Vineyards along Okanagan Lake
(Don Weixl photo)



Naramata is located on the east shore of Okanagan Lake, some 16km/10mi from its southern tip.

The community occupies a narrow strip of flat land, the delta of Naramata Creek (originally known as Nine Mile Creek), washed from clay banks that rise steeply to terraces of rolling benchlands where well-spaced residential development mingles with orchards and vineyards.

Topography & Terrain

The topography is dramatic with rock outcrops and walls of clay, pockmarked with bird roosts and eroded into fanciful hoodoos (rock spires). Ponderosa pine stand tall on the sage- and grass-covered mountainsides that rise to the forested Okanagan Highland.

Here the rolling terrain is punctuated by small fishing lakes and the occasional taller peak with the Monashee Mountains forming a rampart to the east.

Giant's Head

Giant's Head Mountain stands as the focal point for Naramata's western view, its distinctive profile dominating the opposite shore of Okanagan Lake. Further west, the Cascades and Coast Mountains cause the rain shadow effect that produces the area's semi-arid climate.

Fragile Ecosystem

While the southern Okanagan Valley is one of the most ecologically diverse regions in Canada, it is also one of the most endangered. Over 250 of its indigenous species are considered to be at risk.

Okanagan Lake

Naramata's climate is moderated by Okanagan Lake, which stretches 111km/69 mi from the city of Vernon in the north to Penticton in the south. The lake helps to counteract warm air flowing up from the Great Basin in summer and cold air flowing down from the Arctic in winter.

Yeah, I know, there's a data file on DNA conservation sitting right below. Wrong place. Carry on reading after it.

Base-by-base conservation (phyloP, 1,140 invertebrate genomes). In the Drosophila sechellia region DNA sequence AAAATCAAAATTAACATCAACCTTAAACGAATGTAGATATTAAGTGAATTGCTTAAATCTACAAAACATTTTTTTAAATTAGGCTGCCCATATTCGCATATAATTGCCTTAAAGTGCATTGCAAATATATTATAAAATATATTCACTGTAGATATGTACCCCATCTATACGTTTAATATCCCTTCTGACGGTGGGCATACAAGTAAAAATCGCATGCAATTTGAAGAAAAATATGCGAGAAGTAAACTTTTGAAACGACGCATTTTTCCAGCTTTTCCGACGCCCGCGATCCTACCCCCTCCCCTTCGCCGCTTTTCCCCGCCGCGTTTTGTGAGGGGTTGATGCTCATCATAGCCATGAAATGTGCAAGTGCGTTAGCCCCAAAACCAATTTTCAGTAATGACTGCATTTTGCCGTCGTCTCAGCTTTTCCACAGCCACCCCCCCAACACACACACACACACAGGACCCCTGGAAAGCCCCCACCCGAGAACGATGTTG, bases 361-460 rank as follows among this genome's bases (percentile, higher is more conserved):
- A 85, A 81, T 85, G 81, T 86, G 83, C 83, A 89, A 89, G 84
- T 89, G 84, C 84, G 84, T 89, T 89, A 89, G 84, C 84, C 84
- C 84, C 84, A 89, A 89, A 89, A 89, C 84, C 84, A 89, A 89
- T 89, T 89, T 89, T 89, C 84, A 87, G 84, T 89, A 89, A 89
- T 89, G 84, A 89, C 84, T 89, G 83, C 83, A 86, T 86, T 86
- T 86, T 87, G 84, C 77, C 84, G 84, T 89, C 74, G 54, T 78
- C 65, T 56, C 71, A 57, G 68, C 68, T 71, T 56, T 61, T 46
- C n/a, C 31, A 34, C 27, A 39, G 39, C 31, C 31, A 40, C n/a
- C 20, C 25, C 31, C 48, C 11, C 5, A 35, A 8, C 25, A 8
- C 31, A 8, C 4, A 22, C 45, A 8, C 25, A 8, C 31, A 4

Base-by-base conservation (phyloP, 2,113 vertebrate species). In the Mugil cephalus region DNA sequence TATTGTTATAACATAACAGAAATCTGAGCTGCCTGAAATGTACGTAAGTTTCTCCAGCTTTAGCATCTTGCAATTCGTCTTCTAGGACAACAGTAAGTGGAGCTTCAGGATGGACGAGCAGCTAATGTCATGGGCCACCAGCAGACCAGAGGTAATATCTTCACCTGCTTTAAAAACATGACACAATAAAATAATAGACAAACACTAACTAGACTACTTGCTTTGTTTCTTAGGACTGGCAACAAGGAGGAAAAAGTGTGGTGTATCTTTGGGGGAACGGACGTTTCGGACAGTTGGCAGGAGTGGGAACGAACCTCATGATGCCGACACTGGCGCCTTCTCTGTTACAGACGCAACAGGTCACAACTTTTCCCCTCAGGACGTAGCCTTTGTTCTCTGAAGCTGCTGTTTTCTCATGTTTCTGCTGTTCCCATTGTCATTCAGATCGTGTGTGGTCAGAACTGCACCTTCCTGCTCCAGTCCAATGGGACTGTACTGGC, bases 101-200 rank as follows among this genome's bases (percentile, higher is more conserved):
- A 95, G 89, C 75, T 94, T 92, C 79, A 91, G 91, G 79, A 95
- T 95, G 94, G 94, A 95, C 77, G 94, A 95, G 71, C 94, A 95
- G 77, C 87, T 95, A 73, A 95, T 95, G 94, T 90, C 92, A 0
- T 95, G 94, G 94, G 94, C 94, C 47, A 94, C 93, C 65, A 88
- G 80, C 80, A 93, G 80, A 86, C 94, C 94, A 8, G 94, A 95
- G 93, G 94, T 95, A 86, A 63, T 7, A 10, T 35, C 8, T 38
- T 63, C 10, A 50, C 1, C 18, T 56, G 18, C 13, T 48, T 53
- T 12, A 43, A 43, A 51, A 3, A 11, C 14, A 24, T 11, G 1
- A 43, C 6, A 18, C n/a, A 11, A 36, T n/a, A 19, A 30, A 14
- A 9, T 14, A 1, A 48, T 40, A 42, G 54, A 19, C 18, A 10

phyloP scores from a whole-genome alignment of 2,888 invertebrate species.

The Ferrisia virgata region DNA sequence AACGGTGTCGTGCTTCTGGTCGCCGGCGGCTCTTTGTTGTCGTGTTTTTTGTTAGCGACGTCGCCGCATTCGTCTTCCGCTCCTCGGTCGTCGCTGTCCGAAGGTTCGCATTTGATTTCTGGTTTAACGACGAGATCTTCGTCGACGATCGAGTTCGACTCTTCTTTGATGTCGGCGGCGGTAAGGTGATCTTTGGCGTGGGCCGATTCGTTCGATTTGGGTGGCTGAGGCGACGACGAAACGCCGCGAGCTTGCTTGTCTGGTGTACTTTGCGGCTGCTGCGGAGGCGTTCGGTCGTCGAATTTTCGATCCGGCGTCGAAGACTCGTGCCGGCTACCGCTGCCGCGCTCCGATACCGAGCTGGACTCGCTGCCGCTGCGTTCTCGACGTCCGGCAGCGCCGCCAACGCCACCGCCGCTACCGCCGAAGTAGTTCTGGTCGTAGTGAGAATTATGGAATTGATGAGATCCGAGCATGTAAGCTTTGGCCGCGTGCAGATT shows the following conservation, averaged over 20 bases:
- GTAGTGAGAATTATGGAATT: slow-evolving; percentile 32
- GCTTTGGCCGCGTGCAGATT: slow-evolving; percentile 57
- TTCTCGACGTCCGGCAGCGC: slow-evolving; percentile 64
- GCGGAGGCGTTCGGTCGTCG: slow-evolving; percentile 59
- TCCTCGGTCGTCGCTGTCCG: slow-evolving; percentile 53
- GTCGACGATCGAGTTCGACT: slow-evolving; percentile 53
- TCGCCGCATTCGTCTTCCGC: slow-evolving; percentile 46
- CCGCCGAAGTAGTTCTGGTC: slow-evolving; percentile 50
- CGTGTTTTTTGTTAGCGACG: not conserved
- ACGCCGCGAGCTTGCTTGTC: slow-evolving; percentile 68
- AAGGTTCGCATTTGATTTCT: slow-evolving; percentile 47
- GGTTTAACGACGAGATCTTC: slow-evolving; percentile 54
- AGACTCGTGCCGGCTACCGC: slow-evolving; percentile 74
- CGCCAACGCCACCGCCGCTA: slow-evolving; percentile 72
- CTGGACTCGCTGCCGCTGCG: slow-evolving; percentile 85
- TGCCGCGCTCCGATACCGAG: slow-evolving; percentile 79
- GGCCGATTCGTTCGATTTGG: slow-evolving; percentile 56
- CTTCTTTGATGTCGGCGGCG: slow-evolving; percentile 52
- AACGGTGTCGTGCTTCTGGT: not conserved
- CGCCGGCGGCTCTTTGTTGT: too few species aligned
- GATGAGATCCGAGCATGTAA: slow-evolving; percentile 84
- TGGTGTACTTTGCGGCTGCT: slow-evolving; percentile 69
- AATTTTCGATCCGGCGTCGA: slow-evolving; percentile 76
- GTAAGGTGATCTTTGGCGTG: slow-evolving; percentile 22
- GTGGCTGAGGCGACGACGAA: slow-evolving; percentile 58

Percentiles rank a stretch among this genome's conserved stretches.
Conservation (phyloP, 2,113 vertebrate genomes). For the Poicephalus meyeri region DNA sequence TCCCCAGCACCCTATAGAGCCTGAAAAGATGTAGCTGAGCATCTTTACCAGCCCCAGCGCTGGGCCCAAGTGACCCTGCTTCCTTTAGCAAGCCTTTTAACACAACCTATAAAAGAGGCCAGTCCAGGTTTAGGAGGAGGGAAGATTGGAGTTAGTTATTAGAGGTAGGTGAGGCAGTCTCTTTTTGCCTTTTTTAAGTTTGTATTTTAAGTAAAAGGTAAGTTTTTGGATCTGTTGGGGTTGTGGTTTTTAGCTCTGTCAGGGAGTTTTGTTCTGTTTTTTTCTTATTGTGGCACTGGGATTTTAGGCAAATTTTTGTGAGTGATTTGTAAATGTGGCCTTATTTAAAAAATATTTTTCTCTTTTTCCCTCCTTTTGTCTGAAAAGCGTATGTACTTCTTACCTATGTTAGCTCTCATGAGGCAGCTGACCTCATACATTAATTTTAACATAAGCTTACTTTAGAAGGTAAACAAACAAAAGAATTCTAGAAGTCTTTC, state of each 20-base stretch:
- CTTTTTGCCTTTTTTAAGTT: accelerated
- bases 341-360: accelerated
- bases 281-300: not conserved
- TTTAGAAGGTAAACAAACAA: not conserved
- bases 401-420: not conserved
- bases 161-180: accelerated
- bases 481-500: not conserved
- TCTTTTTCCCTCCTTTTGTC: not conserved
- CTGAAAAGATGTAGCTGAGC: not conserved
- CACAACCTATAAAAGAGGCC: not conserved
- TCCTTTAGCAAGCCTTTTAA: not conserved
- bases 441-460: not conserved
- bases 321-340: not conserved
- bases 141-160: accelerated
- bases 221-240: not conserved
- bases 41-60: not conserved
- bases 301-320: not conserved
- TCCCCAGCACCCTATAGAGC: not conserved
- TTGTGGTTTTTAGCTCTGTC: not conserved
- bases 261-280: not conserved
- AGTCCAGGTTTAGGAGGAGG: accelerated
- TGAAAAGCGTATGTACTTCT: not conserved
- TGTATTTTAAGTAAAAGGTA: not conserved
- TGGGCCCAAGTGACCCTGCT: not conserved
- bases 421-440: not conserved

While Naramata does experience four distinct seasons, summers are long and hot with average daily highs in July of 28°C/82°F and many days well into the 30°C/90°F. Humidity is very low. Winters are short and mild with average January highs of -1°C/34°F and little snow. Spring comes early with a show of colourful wildflowers.

Apricots are the first orchard trees to blossom and the flower show continues through May with cherries, peaches, pears, plums and apples in succession. Precipitation averages just 305mm/12in annually.

Practical Points

  • Variations in altitude make the seasons elastic. Dress in layers when visiting the high country in summer. Temperatures and weather conditions can vary quite significantly.
  • Winter tires are strongly recommended when heading to the backcountry from early autumn through late spring. Road conditions at higher elevations can be treacherous even when excellent in the valley. Four-wheel or all-wheel-drive vehicles are best suited for rugged backcountry travel.